The BND foreign intelligence service has long tapped international data flows through the De-Cix exchange based in the German city of Frankfurt. But the operator argues the agency is breaking the law by also capturing German domestic communications.
"We have grave doubts about the legality of the current practice," said a statement Wednesday on the website of De-Cix Management GmbH, which is owned by European internet industry body the eco association. "We consider ourselves under obligation to our customers to work towards a situation in which strategic surveillance of their telecommunications only takes place in a legal manner."
Its lawyer Sven-Erik Heun told German news agency DPA that "the BND has chosen the biggest pond to go fishing in". De-Cix Management launched its suit against the German interior ministry, which oversees the BND and its strategic signals intelligence. "With the lawsuit, we seek judicial clarification and, in particular, legal certainty for our customers and our company," the company said.
The federal administrative court in the eastern city of Leipzig was not certain to make a ruling on Wednesday. Given the mass of daily phone calls, emails, chats, internet searches, streamed videos and other online communications, an effective fire-walling of purely German communications is unrealistic, activists argue.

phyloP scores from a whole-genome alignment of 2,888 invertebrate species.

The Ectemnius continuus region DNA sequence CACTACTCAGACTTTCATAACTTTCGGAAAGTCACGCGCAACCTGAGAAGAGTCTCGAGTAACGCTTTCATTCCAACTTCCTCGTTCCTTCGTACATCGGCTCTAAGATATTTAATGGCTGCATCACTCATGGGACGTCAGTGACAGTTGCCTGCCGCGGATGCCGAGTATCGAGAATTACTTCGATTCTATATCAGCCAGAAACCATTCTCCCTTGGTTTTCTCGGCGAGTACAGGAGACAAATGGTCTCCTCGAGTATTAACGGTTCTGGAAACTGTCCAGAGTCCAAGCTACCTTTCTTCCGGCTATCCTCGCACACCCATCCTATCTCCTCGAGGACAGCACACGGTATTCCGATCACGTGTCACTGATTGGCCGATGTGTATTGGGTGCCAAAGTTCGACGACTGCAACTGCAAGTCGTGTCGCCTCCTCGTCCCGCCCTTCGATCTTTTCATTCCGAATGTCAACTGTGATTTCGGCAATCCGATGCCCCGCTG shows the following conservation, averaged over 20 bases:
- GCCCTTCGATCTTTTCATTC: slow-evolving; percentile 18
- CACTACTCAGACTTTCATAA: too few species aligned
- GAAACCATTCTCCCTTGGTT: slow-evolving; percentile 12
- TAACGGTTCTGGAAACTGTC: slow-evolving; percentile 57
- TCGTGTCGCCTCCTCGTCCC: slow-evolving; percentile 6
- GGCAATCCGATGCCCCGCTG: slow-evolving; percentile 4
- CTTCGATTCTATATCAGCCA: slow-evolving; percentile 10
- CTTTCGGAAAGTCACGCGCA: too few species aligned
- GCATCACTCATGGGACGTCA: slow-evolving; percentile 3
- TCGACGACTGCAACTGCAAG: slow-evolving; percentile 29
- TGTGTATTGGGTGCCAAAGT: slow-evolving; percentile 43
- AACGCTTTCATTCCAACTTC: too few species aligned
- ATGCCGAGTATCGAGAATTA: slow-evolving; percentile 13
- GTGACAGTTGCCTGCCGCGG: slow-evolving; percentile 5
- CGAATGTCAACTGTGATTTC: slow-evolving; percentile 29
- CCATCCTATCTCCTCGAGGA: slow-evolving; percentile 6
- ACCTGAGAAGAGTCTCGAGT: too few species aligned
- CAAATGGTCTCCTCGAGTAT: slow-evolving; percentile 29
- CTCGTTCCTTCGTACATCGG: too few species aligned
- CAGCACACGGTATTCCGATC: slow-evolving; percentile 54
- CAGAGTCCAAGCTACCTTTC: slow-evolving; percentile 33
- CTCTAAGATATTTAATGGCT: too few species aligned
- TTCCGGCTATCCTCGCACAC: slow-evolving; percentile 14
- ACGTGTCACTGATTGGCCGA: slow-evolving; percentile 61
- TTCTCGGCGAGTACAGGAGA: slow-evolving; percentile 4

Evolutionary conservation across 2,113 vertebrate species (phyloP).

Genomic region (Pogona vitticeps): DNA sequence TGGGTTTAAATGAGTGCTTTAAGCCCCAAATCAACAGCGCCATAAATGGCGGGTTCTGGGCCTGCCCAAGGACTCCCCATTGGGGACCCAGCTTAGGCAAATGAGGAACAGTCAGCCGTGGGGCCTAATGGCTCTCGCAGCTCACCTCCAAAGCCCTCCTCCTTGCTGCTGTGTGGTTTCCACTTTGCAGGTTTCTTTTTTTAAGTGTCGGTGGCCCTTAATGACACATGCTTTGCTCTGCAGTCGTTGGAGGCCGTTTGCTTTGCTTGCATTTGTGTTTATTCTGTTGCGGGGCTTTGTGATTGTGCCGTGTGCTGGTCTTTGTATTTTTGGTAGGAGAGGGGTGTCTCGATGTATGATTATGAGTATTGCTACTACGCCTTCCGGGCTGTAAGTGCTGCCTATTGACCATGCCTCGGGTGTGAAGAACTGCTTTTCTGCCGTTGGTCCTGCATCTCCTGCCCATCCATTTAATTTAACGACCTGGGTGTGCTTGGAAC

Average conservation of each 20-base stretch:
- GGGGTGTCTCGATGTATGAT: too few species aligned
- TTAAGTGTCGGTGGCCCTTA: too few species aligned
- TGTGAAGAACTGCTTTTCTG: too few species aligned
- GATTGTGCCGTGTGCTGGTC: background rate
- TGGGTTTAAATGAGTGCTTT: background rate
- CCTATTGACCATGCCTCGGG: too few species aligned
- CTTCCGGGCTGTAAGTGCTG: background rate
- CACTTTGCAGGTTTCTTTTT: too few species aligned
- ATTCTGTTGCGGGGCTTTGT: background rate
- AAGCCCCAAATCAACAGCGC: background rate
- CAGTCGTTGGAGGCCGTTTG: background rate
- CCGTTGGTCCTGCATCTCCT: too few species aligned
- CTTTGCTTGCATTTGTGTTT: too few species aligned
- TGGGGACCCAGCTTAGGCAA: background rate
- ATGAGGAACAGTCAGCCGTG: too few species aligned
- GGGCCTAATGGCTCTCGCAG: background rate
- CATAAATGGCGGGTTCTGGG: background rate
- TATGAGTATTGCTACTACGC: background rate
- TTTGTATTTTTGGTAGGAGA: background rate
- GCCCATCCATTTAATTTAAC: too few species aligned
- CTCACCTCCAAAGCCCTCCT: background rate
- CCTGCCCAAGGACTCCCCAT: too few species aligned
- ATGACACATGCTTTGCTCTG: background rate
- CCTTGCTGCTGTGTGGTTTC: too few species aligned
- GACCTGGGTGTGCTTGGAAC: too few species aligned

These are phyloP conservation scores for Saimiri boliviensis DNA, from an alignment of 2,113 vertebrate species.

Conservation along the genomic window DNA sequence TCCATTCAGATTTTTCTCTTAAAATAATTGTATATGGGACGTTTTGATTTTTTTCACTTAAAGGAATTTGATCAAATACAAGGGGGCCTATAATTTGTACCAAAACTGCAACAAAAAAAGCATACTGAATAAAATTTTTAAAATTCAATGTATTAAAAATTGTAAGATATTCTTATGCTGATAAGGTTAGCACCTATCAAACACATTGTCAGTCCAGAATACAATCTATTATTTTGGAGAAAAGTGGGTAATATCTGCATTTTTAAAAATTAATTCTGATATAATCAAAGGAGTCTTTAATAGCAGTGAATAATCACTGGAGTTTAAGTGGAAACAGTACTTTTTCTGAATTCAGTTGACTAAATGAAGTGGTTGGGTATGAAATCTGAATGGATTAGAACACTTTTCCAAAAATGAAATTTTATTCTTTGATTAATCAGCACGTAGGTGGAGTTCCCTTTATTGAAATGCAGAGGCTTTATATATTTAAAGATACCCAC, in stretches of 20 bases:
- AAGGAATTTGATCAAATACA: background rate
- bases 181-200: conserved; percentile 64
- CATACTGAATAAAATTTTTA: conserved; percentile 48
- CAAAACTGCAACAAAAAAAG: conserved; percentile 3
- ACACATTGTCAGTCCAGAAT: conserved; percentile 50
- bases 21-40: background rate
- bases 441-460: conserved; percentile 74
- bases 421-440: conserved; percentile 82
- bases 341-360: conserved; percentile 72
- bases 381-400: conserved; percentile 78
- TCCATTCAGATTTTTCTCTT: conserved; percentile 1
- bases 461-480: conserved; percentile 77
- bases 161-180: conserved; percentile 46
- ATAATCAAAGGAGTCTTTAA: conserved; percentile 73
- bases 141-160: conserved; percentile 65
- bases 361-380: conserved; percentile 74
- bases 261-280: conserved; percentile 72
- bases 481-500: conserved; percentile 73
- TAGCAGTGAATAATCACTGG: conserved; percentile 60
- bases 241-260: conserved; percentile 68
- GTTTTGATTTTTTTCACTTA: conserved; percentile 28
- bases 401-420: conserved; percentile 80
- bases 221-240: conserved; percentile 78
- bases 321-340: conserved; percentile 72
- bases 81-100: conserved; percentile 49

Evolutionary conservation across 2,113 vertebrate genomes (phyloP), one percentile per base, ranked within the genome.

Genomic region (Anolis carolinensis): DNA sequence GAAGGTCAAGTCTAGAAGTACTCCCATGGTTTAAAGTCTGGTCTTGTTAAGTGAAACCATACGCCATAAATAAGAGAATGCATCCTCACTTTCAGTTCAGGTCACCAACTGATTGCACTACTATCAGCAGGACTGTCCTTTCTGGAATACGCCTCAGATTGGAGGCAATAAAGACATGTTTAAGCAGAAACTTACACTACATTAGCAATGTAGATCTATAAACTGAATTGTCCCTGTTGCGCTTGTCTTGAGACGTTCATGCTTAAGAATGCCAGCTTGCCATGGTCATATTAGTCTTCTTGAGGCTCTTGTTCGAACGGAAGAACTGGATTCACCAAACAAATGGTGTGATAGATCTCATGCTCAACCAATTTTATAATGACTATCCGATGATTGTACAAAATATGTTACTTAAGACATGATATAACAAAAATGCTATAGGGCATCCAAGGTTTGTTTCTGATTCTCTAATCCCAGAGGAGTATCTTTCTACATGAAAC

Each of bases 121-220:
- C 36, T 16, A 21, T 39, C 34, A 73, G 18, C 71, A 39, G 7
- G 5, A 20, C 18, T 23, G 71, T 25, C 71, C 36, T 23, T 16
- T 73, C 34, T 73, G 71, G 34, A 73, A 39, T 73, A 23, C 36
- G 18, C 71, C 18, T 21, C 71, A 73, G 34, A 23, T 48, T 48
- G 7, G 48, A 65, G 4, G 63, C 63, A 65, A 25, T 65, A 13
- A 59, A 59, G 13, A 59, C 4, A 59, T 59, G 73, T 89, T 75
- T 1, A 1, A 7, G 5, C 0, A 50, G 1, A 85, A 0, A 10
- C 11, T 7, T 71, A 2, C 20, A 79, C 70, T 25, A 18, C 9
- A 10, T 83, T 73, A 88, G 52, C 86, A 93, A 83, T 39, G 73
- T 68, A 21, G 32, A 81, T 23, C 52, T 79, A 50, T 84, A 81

The De-Cix operator says its Frankfurt hub is the world's biggest Internet Exchange, bundling data flows from as far as China, Russia, the Middle East and Africa, and handles more than 6 terabits per second at peak traffic. The De-Cix, with 20 data centres, uses more electricity than Frankfurt international airport, the Sueddeutsche Zeitung daily reported this week. It said the BND, a partner of the US National Security Agency (NSA), has placed so-called Y-piece prisms into its data-carrying fibre optic cables that give it an unfiltered and complete copy of the data flow.